But how you describe said green eyes and red hair is even more important than their colour. I'm certain that "eyes as green as emeralds" and "hair like a flaming halo" are two comparisons that make editors want to puke...

(That being said, my character is not only an elf with red hair and green eyes, she scores in the astronomical range on the Mary Sue tests Uncle Jim mentioned. Tough. She is what she is.)

RedScylla
02-04-2008, 11:26 PM
Before y'all get too deep into hair-and-eye color, perhaps you ought to read The Tough Guide to Fantasy.

And any number of on-line Mary Sue Tests.

Yup, it's the Mary Sue factor that makes it a cliché. That is, I believe the relative rarity of red hair/green eyes combo in real life makes it suspect. Whereas blond hair/blue eyes isn't really cliché as it's so common in real life.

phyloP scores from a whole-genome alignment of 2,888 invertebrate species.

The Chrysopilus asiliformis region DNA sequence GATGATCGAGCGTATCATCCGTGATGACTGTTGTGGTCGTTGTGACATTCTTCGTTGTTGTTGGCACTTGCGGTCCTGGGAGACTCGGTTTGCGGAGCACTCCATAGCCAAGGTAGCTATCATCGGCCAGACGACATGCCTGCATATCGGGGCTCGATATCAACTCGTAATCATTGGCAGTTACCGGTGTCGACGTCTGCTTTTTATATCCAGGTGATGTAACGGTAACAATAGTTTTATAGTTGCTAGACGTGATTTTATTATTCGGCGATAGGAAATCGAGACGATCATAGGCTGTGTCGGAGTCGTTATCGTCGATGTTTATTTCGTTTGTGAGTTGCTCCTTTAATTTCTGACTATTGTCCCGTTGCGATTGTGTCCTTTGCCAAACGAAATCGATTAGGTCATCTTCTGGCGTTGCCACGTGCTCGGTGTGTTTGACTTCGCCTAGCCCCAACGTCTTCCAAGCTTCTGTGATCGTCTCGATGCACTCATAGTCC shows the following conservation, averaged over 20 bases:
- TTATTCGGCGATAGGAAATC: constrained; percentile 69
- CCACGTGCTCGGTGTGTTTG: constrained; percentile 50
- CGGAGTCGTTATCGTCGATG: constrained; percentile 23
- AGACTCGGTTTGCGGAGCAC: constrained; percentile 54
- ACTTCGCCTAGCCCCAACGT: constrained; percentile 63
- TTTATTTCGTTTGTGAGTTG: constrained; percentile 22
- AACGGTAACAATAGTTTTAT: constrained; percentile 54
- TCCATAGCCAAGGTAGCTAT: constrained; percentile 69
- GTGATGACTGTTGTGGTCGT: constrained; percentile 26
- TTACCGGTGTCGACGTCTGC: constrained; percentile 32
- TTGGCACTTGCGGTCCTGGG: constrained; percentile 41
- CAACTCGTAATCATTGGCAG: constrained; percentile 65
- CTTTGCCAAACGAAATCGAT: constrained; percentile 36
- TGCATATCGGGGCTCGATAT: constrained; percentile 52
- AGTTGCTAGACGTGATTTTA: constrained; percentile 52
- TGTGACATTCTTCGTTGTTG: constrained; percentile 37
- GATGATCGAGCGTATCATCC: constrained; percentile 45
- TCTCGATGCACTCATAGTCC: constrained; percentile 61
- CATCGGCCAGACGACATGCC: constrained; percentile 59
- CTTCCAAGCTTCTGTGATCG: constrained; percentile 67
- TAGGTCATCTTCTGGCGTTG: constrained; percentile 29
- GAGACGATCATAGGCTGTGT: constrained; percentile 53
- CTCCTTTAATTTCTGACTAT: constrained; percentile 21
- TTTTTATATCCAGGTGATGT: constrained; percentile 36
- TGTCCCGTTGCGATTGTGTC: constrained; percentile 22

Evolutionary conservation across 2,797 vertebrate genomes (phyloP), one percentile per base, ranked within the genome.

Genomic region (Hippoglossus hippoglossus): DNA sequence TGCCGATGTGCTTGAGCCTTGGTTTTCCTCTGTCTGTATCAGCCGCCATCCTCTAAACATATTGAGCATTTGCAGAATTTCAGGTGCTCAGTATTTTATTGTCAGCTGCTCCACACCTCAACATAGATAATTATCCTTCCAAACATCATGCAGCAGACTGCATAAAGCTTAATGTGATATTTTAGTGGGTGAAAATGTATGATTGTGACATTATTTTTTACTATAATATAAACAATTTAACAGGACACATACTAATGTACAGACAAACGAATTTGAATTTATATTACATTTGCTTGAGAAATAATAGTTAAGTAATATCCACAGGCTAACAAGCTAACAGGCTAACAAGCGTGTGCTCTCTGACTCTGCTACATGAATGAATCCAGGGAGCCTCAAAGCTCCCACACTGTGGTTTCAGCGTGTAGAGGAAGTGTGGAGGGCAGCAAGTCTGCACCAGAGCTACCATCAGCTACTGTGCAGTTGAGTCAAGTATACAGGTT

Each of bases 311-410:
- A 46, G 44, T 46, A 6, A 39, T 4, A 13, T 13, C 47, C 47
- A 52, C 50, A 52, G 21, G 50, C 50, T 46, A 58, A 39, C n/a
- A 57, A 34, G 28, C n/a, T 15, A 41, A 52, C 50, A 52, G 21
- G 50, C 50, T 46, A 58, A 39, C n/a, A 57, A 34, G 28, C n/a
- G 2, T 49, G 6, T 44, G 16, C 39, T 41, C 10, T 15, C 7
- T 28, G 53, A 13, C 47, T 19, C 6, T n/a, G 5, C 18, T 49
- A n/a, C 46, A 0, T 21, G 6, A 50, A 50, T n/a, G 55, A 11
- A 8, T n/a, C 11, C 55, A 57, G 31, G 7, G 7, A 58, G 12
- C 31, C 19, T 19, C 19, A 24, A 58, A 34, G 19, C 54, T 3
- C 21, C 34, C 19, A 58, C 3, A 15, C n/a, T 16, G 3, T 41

Stormhawk
02-04-2008, 11:34 PM
I think the list has "red hair and green eyes" as a cliche because they're way over-represented, especially in romance fiction. I'm almost hungry to read a story about a heroine with plain brown hair, NOT with "all the colours of autumn" mixed in, and blue-grey eyes. Or even brown.


My MC has straight brown hair, and blue-gray eyes, it's not a romance though. :(

EelKat
02-04-2008, 11:44 PM
I have green eyes. They are dark olivine peridot green with gold flecking at the centers and darker emerald green around the outer edges, sort of sunbursty looking... I'm told by some that my eyes are a hazel-green... too green to be hazel, but a strange shade of green that looks hazel. My hair is usually considered dark brown, however in the right light, some say it looks deep red, but I still call it brown.